Where Are They Now? With Flipper Anderson

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Willie "Flipper" Anderson played for the Rams from 1988-1994 after playing college football at UCLA. He still holds the NFL record for most receiving yards in a game with 15 catches for 336 yards vs. the New Orleans Saints in 1989. Anderson also caught the winning touchdown in overtime vs. the New York Giants to win a 1990 NFC divisional playoff game.

Q&A Interview with Willie "Flipper" Anderson, WR 1988-1994

Q: What is your current occupation and/or what is your favorite thing to do in free/spare time?
A: Well, currently I work for myself; I am a private contractor and I referee basketball. I am a basketball official. I officiate on all levels from high school to junior college basketball and I do some division three college basketball. It's fun—I like it. It keeps me in shape and gets me out of the house. Ultimately, it funds my favorite thing to do with all the free time that I have—golfing. I try to get out four or five times a month. Golf and spending time with my family—that's what I like to do these days.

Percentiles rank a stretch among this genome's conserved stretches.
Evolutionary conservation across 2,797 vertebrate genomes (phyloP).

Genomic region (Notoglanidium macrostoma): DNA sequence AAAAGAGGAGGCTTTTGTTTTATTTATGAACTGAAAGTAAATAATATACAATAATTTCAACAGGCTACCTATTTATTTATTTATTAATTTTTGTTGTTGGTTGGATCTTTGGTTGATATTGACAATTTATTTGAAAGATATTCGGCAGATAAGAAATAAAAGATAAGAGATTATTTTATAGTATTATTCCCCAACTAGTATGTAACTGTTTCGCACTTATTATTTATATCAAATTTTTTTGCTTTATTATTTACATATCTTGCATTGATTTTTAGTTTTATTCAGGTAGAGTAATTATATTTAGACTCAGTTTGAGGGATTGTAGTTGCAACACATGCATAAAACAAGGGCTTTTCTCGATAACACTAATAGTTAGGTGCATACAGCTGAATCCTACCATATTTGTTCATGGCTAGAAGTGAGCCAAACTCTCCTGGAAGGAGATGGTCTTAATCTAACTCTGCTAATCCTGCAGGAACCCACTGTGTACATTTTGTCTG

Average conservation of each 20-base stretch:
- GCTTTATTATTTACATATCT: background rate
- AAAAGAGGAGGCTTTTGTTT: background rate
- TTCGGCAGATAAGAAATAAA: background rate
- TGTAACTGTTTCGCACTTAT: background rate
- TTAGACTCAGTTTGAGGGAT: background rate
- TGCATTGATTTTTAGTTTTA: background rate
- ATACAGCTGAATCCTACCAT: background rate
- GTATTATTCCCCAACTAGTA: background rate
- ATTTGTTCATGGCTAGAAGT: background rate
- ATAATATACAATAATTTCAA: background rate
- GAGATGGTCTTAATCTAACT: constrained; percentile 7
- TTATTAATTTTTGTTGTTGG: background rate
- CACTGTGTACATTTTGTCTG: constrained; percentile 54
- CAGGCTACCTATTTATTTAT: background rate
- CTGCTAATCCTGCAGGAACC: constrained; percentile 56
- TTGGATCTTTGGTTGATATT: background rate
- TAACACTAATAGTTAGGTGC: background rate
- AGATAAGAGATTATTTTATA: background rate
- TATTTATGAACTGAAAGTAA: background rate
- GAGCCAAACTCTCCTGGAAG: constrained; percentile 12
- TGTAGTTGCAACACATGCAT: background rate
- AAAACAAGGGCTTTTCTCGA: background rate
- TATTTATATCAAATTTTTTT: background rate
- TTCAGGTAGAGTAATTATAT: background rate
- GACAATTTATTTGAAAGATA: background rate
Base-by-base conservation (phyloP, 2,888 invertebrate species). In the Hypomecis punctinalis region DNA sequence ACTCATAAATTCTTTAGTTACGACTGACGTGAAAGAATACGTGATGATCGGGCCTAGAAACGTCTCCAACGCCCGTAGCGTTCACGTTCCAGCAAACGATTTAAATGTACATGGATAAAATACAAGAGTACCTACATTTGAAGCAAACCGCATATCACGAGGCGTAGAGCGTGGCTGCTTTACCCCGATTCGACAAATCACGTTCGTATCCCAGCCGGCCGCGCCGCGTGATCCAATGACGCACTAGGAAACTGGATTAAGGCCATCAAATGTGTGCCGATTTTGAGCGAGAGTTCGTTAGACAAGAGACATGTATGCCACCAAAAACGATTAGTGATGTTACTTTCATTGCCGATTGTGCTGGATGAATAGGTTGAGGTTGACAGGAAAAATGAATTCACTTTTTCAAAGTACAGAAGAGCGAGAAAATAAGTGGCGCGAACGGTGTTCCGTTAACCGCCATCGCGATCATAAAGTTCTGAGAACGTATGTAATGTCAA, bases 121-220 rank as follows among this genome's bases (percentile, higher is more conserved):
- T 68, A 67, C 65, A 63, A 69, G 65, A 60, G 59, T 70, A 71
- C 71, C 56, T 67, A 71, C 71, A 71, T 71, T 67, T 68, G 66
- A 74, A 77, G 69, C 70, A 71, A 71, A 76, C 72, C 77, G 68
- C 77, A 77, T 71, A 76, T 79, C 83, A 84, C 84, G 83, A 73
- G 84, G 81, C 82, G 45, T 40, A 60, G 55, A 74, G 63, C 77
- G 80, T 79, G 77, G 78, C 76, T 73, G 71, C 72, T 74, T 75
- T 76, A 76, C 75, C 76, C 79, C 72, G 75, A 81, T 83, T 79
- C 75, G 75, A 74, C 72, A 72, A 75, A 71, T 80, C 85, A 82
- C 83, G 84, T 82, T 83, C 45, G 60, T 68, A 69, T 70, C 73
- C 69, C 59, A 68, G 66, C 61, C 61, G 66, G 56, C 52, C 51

Q: What is your favorite memory while playing for the Rams organization?
A: Probably just the comradery that I felt with the players and the friendships you build in the locker room with your teammates. There's just no way that you can imitate that life really. The feelings that you have towards those guys by playing with them and for them, you can't just find that in any other walk of life. The comradery that you build with those guys is just something that you can't explain. I miss that a lot.

Q: If you could go back and replay one game during your career, which game would that be and why?
A: The game that I probably remember most was the game that I broke the NFL record for the most yards (336 yards) in a single game against the New Orleans Saints back in 1989. It was just one of those magical nights in New Orleans and everything went right that night. It's incredible that the record is still standing today and it's a night that I'll never forget.

Q: What, if any was your "pre-game" ritual back in the day?